Novel electron microscopy offers nanoscale, damage-free isotope tracking in amino acids
A new electron microscopy technique that detects the subtle changes in the weight of proteins at the nanoscale—while keeping the sample intact—could open a new pathway for deeper, more comprehensive studies of the basic building blocks of life.
Scientists at the Department of Energy's Oak Ridge National Laboratory described in the journal Science the first use of an electron microscope to directly identify isotopes in amino acids at the nanoscale without damaging the samples.
Isotopes are commonly used to label molecules and proteins. By measuring the variations in the vibrational signatures of the molecule, the electron microscope can track isotopes with unprecedented spectral precision and spatial resolution.
The technique does not destroy the amino acids, allowing for real-space observation of dynamic chemistry and creating a foundation for a host of scientific discoveries from simple to complex biological structures across the life sciences.
"The way we understand the progression of diseases, human metabolism and other complicated biological phenomena is based on interactions between proteins," said Jordan Hachtel, ORNL postdoctoral fellow and lead author. "We study these interactions by labeling specific proteins with an isotope and then tracking it through a chemical reaction to see where it went and what it did."
"Now, we can track isotopic labels directly with the electron microscope, meaning we can do it with a spatial resolution comparable to the actual size of the proteins," Hachtel added.
Their novel experiment, which took place at ORNL's Center for Nanophase Materials Sciences, used monochromated electron energy-loss spectroscopy, or EELS, in a scanning transmission electron microscope, or STEM. The technique the scientists used is sensitive enough to distinguish between molecules that differ by a single neutron on a single atom. EELS was used to capture the minute vibrations in the molecular structure of an amino acid.
"Isotopic labels are typically seen on the macroscopic level using mass spectrometry, a scientific tool that reveals a sample's atomic weight and isotopic composition," said Juan Carlos Idrobo, ORNL staff scientist and corresponding author. "Mass spectrometry has incredible mass resolution, but it typically doesn't have nanometer spatial resolution. It's a destructive technique."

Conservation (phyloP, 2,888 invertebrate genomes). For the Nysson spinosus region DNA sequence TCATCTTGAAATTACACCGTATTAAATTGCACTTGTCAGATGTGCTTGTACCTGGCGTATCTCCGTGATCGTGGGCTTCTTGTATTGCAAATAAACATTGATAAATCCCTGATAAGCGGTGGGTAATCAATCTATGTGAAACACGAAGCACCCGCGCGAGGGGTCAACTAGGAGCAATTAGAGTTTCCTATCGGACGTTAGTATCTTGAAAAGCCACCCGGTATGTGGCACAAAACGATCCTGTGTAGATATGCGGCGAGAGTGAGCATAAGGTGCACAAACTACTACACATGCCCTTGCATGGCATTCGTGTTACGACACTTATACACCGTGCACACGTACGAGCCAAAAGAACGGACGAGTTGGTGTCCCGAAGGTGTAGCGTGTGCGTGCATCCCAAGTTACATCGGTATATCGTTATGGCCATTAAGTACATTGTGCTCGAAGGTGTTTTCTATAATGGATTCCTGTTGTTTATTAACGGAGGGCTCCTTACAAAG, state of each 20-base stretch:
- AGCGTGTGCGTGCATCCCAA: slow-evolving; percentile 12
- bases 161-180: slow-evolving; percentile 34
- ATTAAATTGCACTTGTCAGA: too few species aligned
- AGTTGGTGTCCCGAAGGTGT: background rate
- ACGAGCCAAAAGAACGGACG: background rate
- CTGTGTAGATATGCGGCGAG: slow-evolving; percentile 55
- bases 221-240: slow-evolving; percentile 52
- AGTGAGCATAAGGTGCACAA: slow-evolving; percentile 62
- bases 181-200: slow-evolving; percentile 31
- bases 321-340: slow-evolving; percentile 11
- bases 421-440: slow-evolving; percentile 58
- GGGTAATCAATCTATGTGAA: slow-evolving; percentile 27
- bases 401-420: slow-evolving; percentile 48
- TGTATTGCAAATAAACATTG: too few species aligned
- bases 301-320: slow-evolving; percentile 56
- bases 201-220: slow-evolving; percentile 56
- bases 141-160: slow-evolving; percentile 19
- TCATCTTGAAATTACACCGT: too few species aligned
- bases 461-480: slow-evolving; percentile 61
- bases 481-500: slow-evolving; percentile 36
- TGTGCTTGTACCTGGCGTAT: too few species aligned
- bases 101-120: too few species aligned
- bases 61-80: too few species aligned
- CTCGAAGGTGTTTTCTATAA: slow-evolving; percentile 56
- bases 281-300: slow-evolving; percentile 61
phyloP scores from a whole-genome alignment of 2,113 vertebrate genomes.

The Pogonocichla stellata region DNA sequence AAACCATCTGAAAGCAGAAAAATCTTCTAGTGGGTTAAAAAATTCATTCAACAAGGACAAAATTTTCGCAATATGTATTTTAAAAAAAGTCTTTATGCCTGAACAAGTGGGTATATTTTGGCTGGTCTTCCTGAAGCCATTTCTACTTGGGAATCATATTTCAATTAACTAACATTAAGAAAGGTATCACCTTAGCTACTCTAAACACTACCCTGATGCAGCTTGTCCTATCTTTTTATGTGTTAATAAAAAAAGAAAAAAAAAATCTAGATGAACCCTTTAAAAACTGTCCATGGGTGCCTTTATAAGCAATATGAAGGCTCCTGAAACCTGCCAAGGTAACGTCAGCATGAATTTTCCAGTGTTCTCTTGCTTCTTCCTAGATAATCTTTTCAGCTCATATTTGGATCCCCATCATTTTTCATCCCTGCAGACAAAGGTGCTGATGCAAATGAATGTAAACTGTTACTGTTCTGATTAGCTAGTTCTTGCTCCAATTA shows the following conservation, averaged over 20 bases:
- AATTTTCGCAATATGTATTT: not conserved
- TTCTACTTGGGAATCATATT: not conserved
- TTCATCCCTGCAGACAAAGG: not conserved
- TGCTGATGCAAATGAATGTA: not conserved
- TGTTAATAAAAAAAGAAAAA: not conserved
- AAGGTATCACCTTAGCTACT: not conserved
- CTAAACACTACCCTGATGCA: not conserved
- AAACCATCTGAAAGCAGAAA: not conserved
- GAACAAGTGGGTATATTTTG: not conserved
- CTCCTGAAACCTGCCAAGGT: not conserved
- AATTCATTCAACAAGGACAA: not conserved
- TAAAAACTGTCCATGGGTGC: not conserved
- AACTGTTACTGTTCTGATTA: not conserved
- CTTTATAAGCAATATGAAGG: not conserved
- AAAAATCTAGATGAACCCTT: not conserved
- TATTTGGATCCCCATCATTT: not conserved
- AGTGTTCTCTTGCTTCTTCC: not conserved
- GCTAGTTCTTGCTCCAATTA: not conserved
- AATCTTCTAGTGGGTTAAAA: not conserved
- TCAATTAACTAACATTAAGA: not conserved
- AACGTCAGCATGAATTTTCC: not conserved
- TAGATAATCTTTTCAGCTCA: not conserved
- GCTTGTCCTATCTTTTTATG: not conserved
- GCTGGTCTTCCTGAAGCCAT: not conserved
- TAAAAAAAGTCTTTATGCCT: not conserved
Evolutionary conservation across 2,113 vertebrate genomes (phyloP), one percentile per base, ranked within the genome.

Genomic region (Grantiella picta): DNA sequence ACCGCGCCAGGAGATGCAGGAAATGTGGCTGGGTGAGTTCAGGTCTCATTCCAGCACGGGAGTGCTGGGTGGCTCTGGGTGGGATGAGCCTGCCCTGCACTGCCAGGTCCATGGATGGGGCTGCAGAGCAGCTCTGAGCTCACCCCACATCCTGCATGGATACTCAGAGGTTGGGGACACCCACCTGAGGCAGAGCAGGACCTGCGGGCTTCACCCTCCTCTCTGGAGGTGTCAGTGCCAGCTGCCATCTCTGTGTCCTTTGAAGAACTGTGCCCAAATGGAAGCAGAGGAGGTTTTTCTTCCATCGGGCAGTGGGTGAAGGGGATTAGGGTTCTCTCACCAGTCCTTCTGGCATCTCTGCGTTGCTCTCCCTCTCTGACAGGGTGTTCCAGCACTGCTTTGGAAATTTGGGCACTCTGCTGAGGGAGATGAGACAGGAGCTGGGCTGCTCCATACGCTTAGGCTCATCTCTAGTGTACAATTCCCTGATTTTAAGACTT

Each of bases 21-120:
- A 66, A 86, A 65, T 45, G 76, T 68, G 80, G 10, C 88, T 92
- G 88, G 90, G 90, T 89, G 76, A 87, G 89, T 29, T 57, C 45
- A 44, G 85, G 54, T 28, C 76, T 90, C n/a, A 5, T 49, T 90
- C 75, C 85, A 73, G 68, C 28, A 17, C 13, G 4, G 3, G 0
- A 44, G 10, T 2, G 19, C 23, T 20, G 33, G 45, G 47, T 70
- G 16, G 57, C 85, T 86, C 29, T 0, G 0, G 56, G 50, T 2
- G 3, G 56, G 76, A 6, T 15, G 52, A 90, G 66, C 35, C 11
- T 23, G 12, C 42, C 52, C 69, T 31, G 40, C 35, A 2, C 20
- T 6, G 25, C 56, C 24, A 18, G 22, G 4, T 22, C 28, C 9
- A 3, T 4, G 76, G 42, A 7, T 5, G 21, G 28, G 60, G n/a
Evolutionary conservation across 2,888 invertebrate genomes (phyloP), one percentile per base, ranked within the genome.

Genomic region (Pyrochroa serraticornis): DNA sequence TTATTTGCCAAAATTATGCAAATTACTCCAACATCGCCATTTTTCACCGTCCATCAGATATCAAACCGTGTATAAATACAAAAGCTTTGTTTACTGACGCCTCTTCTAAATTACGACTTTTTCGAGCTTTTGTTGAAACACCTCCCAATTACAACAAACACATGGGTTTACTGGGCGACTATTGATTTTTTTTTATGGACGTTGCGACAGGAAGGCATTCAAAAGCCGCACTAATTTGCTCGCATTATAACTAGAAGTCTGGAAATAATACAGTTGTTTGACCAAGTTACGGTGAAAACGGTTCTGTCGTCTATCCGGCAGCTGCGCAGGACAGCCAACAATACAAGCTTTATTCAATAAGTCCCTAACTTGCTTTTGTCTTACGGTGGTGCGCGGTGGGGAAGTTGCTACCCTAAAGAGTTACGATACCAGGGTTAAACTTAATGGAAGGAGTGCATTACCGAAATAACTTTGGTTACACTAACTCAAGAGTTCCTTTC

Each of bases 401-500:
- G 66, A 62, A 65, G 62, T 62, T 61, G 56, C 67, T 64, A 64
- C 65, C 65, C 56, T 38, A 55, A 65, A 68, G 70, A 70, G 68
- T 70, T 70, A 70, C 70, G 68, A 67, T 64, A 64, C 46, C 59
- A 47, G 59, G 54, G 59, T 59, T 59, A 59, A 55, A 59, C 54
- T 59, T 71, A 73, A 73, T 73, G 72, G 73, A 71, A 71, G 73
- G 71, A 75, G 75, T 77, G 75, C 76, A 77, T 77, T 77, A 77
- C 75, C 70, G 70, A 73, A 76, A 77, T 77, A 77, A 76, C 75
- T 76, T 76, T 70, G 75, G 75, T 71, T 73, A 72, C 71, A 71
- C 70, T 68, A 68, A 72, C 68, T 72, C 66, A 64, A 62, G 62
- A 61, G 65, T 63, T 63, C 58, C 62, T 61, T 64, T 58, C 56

A mass spectrometer uses an electron beam to break a molecule apart into charged fragments that are then characterized by their mass-to-charge ratio. Observing the sample at the macroscale, scientists can only infer statistically what chemical bonds were likely to have existed in the sample. The sample gets destroyed during the experiment, leaving valuable information undiscovered.
The new electron microscopy technique, as applied by the ORNL team, offers a gentler approach. By positioning the electron beam extremely close to the sample, but without directly touching it, the electrons can excite and detect the vibrations without destroying the sample, allowing observations of biological samples at room temperature over longer periods of time.
Their result constitutes a breakthrough for electron microscopy, since the negatively charged electron beam is typically sensitive only to the protons, and not the neutrons. "However, the frequency of the molecular vibrations is dependent on the atomic weight, and the accurate measurement of these vibrational frequencies opens the first direct channel to measure isotopes in the electron microscope," said Idrobo.
The ORNL-led research team expects their potentially game-changing technology would not replace but rather complement mass spectrometry and other conventional optical and neutron-based techniques currently used to detect isotopic labels.
"Our technique is the perfect complement to a macroscale mass spectrometry experiment," Hachtel said. "With the pre-knowledge of the mass spectrometry, we can go in and spatially resolve where the isotopic labels are ending up in a real-space sample."
Beyond the life sciences the technique could be applied to other soft matter such as polymers, and potentially in quantum materials where isotopic substitution can play a key role in controlling superconductivity.